“If it helps any, I could care less,” Nehring offered, “I just want my shop cleaned up.”
The girl pointed a finger at Nehring, “You, shut up.” To Tank she said, “Nothing is happening to him right now because we can’t leave yet and I don’t want to stare at a BLOODY mess for the next few hours.”
Squid pocketed the knife and pulled out a bit of twine he had tucked away. “It doesn’t have to be bloody, CUPCAKE. I know how to be clean and quiet.” For just a moment, Nehring was almost afraid.
“No,” she said, raising the shotgun again, this time aiming it at Squid and then Tank. “Nothing happens to him until I decide. It’s my call. Understand?” No one moved or made a sound. “Good. Now, each of you take a door and stand watch. When it’s time to end this, I will end it.” Still, no one moved. The men eyed the gun and the girl, mulling over what she’d said. Eventually, Tank picked up the duffle bags he’d carried in and headed out of the room towards the front door. Squid shrugged, grinned and followed, leaving his duffle bags behind. A moment later, he returned.
“You got anything to eat?”
“Yes,” Nehring said. Squid smiled, raising his eyebrows in anticipation.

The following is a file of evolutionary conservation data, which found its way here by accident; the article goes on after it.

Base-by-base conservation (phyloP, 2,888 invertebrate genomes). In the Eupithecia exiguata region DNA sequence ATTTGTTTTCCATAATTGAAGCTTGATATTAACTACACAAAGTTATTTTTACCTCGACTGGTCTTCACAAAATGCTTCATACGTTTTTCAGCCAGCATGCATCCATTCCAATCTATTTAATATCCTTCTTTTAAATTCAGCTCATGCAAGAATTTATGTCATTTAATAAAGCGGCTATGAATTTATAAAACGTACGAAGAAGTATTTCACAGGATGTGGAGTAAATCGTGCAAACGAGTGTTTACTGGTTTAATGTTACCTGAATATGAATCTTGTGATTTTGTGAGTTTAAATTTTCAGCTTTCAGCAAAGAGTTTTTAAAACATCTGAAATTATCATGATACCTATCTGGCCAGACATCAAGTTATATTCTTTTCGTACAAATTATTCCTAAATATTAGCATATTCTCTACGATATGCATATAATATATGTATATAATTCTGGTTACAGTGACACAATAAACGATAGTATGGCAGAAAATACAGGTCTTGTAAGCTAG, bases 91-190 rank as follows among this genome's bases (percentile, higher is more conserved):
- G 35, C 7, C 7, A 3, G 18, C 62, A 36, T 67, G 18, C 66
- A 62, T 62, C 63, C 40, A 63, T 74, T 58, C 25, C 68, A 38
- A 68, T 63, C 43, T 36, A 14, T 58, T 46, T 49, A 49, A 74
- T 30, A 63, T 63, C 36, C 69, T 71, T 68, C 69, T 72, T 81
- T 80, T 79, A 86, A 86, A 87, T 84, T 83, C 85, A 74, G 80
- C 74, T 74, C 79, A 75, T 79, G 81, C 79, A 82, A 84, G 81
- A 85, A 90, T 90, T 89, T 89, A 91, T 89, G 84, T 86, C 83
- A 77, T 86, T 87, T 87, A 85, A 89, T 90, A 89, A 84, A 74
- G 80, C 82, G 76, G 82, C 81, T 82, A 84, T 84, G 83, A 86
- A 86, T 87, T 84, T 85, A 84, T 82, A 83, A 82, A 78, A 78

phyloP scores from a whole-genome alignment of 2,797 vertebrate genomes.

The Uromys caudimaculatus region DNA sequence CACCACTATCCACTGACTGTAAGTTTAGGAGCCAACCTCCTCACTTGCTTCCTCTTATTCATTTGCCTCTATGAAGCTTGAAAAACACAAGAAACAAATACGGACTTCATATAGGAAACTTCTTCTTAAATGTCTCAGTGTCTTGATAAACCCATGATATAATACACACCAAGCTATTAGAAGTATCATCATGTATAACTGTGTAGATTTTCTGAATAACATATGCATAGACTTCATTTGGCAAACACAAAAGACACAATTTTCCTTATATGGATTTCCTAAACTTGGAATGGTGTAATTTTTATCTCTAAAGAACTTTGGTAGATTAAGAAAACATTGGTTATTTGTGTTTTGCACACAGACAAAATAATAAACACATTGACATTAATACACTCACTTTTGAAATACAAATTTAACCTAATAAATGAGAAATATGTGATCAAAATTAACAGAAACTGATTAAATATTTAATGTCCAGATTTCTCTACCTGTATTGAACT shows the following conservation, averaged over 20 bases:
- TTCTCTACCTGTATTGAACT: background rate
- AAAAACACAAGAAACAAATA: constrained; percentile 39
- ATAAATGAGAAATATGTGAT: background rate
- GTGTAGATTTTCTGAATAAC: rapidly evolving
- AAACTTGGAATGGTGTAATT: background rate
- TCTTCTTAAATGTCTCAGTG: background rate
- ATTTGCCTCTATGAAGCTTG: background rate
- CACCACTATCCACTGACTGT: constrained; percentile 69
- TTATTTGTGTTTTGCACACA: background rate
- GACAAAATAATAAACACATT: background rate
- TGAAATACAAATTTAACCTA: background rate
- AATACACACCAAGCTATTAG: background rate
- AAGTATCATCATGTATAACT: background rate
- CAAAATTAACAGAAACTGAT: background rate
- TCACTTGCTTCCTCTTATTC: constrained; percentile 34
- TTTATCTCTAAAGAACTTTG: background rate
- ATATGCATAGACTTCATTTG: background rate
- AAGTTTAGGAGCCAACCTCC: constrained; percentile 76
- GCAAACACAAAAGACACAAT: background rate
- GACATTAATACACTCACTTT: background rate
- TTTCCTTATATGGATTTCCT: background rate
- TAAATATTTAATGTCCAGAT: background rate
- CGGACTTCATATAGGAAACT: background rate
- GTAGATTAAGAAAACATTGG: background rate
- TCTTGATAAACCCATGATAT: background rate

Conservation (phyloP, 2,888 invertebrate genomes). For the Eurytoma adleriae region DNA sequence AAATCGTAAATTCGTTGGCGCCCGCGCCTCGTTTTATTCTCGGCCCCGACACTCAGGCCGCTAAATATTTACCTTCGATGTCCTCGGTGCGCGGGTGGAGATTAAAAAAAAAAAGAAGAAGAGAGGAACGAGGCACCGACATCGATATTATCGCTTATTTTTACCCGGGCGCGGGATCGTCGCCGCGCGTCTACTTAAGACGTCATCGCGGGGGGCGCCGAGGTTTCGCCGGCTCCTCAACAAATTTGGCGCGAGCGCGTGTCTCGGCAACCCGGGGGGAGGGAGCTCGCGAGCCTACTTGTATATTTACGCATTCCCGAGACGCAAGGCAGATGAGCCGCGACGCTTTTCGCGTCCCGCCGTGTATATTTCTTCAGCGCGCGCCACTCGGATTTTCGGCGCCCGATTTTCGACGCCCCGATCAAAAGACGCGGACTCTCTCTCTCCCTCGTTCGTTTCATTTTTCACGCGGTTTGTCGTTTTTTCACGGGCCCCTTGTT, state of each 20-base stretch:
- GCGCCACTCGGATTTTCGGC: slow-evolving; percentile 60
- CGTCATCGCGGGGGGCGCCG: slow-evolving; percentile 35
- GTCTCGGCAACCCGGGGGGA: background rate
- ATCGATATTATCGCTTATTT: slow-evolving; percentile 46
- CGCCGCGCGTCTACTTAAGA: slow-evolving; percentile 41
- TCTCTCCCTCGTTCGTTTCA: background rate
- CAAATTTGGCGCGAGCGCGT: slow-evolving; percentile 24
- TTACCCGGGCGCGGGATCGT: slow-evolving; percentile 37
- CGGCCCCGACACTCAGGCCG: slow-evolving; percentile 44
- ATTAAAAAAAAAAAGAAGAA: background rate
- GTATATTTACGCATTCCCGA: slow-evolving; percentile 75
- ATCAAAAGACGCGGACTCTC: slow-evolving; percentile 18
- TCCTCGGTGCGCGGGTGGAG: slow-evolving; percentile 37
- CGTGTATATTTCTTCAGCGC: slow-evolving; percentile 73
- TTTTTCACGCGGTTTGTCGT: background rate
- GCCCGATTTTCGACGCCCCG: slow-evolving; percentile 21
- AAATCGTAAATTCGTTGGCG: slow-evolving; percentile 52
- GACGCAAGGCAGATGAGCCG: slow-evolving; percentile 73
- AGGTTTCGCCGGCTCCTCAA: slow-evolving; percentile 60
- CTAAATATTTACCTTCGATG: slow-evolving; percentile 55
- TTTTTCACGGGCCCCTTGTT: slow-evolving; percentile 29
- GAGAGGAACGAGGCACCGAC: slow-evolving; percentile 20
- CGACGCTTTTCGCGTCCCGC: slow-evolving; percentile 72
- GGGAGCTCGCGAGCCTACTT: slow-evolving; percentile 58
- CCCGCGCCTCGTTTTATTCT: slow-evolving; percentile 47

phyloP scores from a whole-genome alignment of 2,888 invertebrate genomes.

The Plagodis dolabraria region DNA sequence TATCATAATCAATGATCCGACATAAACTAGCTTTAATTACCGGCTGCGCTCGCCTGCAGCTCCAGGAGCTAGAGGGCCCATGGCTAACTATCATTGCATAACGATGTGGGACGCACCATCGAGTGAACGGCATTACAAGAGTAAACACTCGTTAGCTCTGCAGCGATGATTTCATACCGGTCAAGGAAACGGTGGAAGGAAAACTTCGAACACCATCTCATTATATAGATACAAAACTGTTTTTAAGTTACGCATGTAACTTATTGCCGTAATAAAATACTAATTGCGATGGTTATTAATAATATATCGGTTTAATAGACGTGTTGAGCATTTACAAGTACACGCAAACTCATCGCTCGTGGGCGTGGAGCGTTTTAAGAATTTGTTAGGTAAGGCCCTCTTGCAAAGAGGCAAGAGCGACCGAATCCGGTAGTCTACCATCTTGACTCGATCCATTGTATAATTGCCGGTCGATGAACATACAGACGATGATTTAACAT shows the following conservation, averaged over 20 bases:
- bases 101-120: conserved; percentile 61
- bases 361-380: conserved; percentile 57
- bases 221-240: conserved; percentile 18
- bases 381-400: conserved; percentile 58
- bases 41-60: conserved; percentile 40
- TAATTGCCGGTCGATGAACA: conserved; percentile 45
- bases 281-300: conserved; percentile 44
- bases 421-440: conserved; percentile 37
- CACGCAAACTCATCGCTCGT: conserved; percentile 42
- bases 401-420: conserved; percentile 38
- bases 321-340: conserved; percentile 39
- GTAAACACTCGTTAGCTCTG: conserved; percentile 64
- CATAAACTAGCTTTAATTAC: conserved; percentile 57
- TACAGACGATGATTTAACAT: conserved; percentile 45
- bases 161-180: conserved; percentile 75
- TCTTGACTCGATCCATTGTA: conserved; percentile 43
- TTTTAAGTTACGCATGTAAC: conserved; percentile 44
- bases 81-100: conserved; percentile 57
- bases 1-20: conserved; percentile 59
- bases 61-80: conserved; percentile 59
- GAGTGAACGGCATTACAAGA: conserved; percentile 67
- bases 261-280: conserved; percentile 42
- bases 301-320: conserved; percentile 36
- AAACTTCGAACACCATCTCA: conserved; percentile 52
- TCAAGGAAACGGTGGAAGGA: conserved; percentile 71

“More soup.” His smile quickly faded.
“BANANAS,” Squid muttered under his breath.
“What was that?”
“I. Don’t. Like. Soup.” he said through gritted teeth. The knife made an unexpected return. He jabbed it into the wall and dug a jagged trench through it as he walked out.
“Why did you let him do that?!?” Nehring screamed, “Oh, I’m gonna be sick. I feel like I’m having a heart attack.”
“Would you shut up? It’s just a wall,” the girl said.
“Well, excuse me but I didn’t ask to be tied up and have my home destroyed, did I? I’m dying. I think I’m dying.”
“You’re not dying. It’s just a wall. Shut up.”
“I am dying. My heart is racing. I’m going to throw up. I’m dying. I’m dying. I’m dying.”
And that was when Nehring was gagged.
The girl stood by the kitchen window staring out into the darkness for almost two hours before abruptly saying, “Does the name ‘Tibby’ mean anything to you?”